What’s going on at these locations? The authors write of the fringes of one such eddy: “This edge region is characterized by convergence of nutrients and phytoplankton upwelled in the eddy’s divergent center. Several studies identify this convergence zone as a fruitful foraging ground for species such as sea turtles, marlin and tuna, seabirds, and cetaceans.”

The paper, “Eddies as offshore foraging grounds for melon-headed whales (Peponocephala electra),” was written by: Phoebe Woodworth of NOAA’s Pacific Islands Fisheries Science Center in Honolulu; Gregory Schorr, Robin Baird and Daniel Webster off the Cascadia Research Cooperative; Daniel McSweeney of Wild Whale Research Foundation; Bradley Hanson of NOIAA’s Northwest Fisheries Science Center in Seattle; Russel Andrews of the University of Alaska Fairbanks’ School of Fisheries and Ocean Sciences; and Jeffrey Polovina, of the Pacific Islands Fisheries Science Center in Honolulu. It was published in the journal Marine Mammal Science.

“Both warm and cold core eddies are continually recurring features in the lee of the Hawaiian Islands. Wind stress from easterly trade winds is intensified by the islands’ topography, leading to the formation of eddies,” the paper says.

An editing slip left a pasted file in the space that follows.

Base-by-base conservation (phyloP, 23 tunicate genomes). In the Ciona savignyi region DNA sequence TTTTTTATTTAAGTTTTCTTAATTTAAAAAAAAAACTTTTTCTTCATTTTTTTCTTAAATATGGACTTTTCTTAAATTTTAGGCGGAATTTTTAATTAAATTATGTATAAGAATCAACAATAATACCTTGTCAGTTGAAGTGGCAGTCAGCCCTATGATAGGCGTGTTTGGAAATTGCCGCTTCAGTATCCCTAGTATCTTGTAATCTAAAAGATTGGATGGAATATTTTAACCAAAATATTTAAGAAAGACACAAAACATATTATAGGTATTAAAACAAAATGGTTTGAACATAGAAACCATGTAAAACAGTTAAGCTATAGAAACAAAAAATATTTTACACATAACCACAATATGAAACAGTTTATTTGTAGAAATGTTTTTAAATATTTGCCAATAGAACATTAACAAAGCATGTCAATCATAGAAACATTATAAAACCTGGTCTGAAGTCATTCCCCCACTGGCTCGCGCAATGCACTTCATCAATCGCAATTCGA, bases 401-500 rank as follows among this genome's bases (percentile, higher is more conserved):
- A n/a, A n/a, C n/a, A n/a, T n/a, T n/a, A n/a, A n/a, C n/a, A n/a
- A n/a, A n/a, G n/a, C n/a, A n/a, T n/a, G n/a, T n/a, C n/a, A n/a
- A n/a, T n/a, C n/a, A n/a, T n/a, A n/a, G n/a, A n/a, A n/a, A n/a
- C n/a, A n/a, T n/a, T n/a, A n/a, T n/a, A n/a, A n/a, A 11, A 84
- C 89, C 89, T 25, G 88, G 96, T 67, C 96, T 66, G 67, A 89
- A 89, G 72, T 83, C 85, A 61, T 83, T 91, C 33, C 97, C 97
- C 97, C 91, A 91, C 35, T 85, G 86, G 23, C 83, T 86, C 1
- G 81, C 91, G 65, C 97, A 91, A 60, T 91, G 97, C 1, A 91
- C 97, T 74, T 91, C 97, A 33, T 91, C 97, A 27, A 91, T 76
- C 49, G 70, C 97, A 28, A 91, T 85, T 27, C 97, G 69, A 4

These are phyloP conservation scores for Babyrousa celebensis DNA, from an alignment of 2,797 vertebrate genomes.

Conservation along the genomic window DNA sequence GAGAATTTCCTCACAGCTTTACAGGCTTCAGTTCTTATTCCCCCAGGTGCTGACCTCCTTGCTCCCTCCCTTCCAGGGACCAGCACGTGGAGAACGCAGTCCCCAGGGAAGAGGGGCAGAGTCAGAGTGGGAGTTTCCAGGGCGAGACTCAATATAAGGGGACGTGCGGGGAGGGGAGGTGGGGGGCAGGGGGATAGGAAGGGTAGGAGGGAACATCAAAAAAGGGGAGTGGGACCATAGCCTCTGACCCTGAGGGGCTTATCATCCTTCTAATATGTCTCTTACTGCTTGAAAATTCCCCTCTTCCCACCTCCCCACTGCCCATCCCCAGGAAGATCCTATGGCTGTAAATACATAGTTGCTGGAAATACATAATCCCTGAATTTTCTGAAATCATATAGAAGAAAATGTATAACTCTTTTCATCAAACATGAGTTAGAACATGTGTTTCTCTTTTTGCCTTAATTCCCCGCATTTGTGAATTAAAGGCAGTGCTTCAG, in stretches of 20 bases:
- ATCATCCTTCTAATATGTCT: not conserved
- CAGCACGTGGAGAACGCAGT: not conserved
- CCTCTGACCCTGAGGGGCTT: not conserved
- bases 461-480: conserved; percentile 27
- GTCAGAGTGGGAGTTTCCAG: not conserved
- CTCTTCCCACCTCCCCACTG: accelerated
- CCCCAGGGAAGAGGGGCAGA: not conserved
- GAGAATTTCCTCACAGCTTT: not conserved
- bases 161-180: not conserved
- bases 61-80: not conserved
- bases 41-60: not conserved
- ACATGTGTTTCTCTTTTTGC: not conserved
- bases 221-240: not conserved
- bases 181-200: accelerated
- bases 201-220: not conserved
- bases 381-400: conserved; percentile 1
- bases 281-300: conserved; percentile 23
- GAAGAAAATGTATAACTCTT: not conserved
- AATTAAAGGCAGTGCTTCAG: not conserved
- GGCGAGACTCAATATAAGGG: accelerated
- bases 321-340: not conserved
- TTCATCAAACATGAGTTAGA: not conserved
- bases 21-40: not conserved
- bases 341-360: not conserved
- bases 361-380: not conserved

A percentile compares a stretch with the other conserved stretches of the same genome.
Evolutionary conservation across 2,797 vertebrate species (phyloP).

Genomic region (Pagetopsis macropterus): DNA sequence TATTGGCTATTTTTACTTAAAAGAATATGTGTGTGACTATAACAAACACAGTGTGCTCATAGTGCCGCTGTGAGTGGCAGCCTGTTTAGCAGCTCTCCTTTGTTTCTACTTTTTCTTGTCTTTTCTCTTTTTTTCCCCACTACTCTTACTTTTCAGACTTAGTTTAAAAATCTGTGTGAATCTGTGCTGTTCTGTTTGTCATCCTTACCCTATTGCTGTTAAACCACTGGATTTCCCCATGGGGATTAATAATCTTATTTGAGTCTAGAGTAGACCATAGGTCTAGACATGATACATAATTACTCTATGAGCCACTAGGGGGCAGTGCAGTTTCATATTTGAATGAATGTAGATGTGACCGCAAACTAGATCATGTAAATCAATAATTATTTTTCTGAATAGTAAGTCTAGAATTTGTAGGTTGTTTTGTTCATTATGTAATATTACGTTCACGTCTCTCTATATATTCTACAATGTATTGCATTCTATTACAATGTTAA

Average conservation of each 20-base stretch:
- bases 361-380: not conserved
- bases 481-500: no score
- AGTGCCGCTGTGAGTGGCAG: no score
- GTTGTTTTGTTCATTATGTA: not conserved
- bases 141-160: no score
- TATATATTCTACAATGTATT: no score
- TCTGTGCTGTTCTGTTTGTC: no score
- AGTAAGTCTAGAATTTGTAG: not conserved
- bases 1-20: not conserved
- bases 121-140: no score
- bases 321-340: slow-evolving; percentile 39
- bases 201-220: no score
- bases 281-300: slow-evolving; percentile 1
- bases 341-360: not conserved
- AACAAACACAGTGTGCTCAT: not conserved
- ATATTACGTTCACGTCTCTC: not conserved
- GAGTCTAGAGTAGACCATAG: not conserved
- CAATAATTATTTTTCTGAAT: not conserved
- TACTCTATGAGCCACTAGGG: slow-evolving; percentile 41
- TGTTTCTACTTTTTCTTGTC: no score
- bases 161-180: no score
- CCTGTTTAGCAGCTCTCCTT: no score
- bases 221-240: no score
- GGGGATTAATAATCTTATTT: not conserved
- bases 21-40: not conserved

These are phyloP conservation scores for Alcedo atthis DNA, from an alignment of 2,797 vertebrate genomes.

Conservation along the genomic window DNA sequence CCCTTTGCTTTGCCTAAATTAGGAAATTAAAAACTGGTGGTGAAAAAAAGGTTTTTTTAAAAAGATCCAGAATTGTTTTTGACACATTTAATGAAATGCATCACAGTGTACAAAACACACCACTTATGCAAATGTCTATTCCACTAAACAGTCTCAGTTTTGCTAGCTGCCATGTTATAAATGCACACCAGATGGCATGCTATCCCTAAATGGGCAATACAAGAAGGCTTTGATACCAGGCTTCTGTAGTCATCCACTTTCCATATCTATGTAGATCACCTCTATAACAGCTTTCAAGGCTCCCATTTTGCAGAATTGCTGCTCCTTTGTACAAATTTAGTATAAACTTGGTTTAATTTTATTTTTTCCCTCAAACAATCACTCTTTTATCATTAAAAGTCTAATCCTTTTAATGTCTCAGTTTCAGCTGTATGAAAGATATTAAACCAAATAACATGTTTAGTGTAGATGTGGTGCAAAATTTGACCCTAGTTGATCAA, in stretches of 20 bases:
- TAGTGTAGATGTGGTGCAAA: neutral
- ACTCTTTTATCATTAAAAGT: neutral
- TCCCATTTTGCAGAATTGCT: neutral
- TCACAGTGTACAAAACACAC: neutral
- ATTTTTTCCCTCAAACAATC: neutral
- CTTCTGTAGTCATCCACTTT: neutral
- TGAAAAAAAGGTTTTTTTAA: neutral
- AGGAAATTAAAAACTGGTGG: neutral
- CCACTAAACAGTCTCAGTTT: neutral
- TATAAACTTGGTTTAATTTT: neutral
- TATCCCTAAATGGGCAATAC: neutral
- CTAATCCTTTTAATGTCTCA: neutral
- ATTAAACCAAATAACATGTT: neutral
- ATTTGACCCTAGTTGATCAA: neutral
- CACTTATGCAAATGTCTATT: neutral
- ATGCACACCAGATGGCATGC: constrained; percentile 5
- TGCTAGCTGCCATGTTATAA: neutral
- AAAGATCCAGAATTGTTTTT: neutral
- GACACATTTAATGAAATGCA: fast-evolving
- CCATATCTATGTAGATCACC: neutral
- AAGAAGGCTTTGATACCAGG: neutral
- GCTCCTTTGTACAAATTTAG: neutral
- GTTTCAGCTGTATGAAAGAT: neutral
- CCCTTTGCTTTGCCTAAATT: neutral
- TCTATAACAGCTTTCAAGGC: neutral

These kinds of research often turn up other mysteries that need solving. In this case, some of the whales went to feed in an area west of Ni`ihau, where no eddies are known to occur. What’s happening there? That’s a new subject for inquiry.

“The melon-headed whale tracks … indicate a potentially favorable habitat southwest of the Hawaiian island of Ni‘ihau, although the factors contributing to this area’s desirability are unclear,” the authors wrote.

© Jan TenBruggencate 2011

Friday, July 8, 2011

New `opihi science: lots to know about limpets

An 'opihi came to the Hawaiian archipelago, and evolved into three distinct species, each with specific characteristics built for their specific habitats.

You may not have thought much about 'opihi, but there's a lot to know about these limpets--besides that they are growing so rare due to overharvesting that they're priced like gold. That's because `opihi is a prized item at any Hawai`i gathering--a salty, crunchy condiment served raw, and delicious grilled with a little butter and garlic.

But we digress. Back to the science.

One thing: There's nothing to prevent their seagoing larvae from invading other shores, but Hawai`i's three edible `opihi are only found in Hawai`i.

Another: Since the original migrants could readily cross with others of their species, how and why did they evolve into three distinct species.

Speciation seems highly improbable under these circumstances,” writes author Christopher E. Bird, of the Hawai`i Institute of Marine Biology at the University of Hawai`i. His paper is “Morphological and Behavioral Evidence for Adaptive Diversification of Sympatric Hawaiian Limpets (Cellana spp.)” The paper is in the journal Integrative and Comparative Biology: Integrative and Comparative Biology, pp. 1–8 doi:10.1093/icb/icr050